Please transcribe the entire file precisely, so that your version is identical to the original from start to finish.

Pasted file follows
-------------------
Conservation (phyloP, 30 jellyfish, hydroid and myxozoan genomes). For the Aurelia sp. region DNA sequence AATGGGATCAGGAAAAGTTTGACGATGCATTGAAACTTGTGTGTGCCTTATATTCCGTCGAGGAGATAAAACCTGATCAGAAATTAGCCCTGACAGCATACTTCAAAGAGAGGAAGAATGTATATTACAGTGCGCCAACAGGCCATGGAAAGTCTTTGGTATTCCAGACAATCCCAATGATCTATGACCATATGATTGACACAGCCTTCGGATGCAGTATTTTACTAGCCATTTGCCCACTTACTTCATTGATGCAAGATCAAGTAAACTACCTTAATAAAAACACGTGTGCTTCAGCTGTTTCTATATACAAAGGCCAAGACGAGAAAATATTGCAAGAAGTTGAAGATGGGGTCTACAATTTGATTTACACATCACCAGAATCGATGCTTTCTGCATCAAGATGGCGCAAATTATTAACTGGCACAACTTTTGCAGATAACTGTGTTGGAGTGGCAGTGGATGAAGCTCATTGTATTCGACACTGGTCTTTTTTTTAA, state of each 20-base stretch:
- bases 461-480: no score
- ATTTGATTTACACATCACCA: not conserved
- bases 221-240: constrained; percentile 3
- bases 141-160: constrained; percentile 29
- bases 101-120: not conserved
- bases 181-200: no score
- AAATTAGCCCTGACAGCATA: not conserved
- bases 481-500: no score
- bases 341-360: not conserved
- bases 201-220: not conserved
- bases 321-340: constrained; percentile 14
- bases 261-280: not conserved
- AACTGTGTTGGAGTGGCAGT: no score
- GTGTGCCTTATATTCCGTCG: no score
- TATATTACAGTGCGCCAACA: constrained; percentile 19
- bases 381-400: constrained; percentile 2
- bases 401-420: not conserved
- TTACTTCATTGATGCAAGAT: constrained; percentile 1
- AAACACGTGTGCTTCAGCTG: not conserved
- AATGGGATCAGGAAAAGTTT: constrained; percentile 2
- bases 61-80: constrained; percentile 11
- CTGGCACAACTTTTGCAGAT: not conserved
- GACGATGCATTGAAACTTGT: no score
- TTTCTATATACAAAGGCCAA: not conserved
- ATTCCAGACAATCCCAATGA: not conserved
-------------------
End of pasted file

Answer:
Conservation (phyloP, 30 jellyfish, hydroid and myxozoan genomes). For the Aurelia sp. region DNA sequence AATGGGATCAGGAAAAGTTTGACGATGCATTGAAACTTGTGTGTGCCTTATATTCCGTCGAGGAGATAAAACCTGATCAGAAATTAGCCCTGACAGCATACTTCAAAGAGAGGAAGAATGTATATTACAGTGCGCCAACAGGCCATGGAAAGTCTTTGGTATTCCAGACAATCCCAATGATCTATGACCATATGATTGACACAGCCTTCGGATGCAGTATTTTACTAGCCATTTGCCCACTTACTTCATTGATGCAAGATCAAGTAAACTACCTTAATAAAAACACGTGTGCTTCAGCTGTTTCTATATACAAAGGCCAAGACGAGAAAATATTGCAAGAAGTTGAAGATGGGGTCTACAATTTGATTTACACATCACCAGAATCGATGCTTTCTGCATCAAGATGGCGCAAATTATTAACTGGCACAACTTTTGCAGATAACTGTGTTGGAGTGGCAGTGGATGAAGCTCATTGTATTCGACACTGGTCTTTTTTTTAA, state of each 20-base stretch:
- bases 461-480: no score
- ATTTGATTTACACATCACCA: not conserved
- bases 221-240: constrained; percentile 3
- bases 141-160: constrained; percentile 29
- bases 101-120: not conserved
- bases 181-200: no score
- AAATTAGCCCTGACAGCATA: not conserved
- bases 481-500: no score
- bases 341-360: not conserved
- bases 201-220: not conserved
- bases 321-340: constrained; percentile 14
- bases 261-280: not conserved
- AACTGTGTTGGAGTGGCAGT: no score
- GTGTGCCTTATATTCCGTCG: no score
- TATATTACAGTGCGCCAACA: constrained; percentile 19
- bases 381-400: constrained; percentile 2
- bases 401-420: not conserved
- TTACTTCATTGATGCAAGAT: constrained; percentile 1
- AAACACGTGTGCTTCAGCTG: not conserved
- AATGGGATCAGGAAAAGTTT: constrained; percentile 2
- bases 61-80: constrained; percentile 11
- CTGGCACAACTTTTGCAGAT: not conserved
- GACGATGCATTGAAACTTGT: no score
- TTTCTATATACAAAGGCCAA: not conserved
- ATTCCAGACAATCCCAATGA: not conserved